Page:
The bridge on Imphal river

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By Chitra Ahanthem

It`™s been about a year and a half since I was diagnosed with having a neck prolapse (two slipped disc). This means it`™s been the same time frame since I have stepped on to drive any two wheeler vehicle. Do I miss the independence that comes from my mobility? I do totally, but I would step in to say that it hasn`™t been such a bad thing altogether. Yes, not being able to drive myself to where I want and need to go is not much fun but I am one who believe in giving in to a situation that I cannot control and then looking at the better part of it. Having my movements curtailed means I get a valid reason to not turn up for certain events or happenings that I would have otherwise been obliged to attend. And when I do attend a few events or go out for personal interactions, it is to do with people whom I want to meet up and things that I want to do. The horrible shared auto service around town comes in handy when I do go out. Horrible because just to go to North AOC area from my locality in Keishamthong area, I have to take two autos and the take a long walk for just one leg of the travel. If I have to go to Bapupara area, I can take an auto till Keishamthong and then walk till the petrol pump and then have the remaining stretch too short to take an auto and too long to walk. And no, I love walking but that is for the evenings and I prefer not to walk to keep an appointment or when going out for work. This bit about shared autos around Imphal is rather strange for there are quite a lot of them: enough to clog the traffic on the streets but the routes are so very badly planned out that it leaves passengers very inconvenienced.

One of the side-effects of not having mobility is the dependency on the poor auto service and a few good people who go out of their way literally to come and pick me up. This Saturday took me a film screening at the Manipur Film Development Corporation where every second Saturday of the month sees a film screening followed by discussions. Organized by the Television and Cine Foundation, these monthly screenings have been happening for quite some time now but it was rather strange to see less than 20 people turning up. The more interesting highlights of the film outing was along the road that took me from my home to MFDC. Heading from Keishamthong towards the way to Thumbuthong, we saw a `road closed`™ sign with some police personnel waving people away. We took a few lanes that would take us to the road that would pass by lane where a private hospital is located right in the middle of a residential area but there again, there were police personnel, a lot of dust and a lot of work happening on the roads. The penny fell: of course! This was all part of the great dressing up exercise for the Sangai Festival (they have dropped the word `tourism`™). The Government and its agencies would not definitely want to postpone the event till the Sanjenthong bridge gets completed, or dress it down and shift it elsewhere for if they did take either of this route, the allocated funding would not be around for the loot and plunder.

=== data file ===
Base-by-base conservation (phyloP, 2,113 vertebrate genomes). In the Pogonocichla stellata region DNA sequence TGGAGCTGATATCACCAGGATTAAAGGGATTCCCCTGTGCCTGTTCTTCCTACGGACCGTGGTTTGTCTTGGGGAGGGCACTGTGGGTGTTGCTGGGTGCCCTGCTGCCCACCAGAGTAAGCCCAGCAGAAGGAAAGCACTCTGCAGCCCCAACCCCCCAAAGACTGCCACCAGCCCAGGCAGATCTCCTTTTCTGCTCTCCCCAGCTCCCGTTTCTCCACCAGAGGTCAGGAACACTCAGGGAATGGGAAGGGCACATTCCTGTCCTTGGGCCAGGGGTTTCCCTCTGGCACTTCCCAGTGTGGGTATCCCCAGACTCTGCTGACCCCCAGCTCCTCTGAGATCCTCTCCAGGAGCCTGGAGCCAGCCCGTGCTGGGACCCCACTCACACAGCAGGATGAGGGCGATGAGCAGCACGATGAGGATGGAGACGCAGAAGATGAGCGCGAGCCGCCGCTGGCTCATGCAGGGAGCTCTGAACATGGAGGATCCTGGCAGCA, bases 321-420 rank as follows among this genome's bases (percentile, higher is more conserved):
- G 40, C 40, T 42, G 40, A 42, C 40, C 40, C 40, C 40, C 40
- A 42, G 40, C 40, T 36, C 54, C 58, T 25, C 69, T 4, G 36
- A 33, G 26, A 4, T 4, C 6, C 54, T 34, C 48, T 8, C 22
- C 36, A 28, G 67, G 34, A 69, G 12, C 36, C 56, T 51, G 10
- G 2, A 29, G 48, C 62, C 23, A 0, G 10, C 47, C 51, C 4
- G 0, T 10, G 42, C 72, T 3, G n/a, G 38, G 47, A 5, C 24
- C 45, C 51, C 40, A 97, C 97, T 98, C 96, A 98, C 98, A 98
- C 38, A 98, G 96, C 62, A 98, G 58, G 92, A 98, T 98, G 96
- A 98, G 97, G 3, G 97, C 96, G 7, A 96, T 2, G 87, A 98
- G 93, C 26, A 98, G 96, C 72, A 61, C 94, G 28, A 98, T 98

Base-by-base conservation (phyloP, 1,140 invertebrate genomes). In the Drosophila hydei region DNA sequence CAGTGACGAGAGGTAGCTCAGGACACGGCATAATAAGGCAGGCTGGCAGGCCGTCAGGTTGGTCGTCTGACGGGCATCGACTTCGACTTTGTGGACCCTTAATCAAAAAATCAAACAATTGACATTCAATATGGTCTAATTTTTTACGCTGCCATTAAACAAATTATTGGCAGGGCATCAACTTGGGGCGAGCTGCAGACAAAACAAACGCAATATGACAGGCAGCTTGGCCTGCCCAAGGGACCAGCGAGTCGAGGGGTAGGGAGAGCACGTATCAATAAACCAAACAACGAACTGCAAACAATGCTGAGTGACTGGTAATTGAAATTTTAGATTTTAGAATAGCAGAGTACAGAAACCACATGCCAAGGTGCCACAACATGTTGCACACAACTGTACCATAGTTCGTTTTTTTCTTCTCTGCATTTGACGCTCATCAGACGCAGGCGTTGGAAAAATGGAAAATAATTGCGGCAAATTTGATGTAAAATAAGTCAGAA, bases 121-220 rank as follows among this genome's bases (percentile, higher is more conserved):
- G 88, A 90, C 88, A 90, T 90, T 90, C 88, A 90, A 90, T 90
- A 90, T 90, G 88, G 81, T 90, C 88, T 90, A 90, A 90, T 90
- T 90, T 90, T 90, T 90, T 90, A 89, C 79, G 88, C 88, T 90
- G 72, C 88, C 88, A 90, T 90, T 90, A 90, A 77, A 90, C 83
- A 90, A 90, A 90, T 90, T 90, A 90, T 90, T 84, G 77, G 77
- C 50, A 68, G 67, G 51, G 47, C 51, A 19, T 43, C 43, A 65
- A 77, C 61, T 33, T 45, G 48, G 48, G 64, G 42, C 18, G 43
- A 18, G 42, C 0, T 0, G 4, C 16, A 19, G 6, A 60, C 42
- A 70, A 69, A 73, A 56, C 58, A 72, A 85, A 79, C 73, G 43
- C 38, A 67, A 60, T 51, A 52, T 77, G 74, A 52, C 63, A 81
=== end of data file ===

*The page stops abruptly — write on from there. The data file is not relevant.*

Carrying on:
In between, this matter of the bridge has dragged on long enough. All it has done is caused traffic horrors on the most congested areas of Imphal. The ones who are suffering the most are residents around the Tumbuthong area and the lane from the bridge till BOAT side as it is this route that people are taking with Sanjenthong out of service. The amount of dust caked on the houses and property of people living in this stretch is unimaginable and one begins to wonder if it gets into their food and their body systems. Thinking about young children living in the area breathing in dust daily is enough to make me worried.

End-point:

One other sighting along the road were police personnel of all colours and hues doing what they do best: detain young people to check their papers, not with the intent of doing a proper check but to throw their weight around. All of us can see the manner in which they insist on young people to keep their hands raised even as four to five security personnel keep them surrounded. With an intent on harassing people on the street rather than focusing on ground intelligence while they carry out their duties, is it any surprise that blasts keep happening at regular intervals around Imphal?

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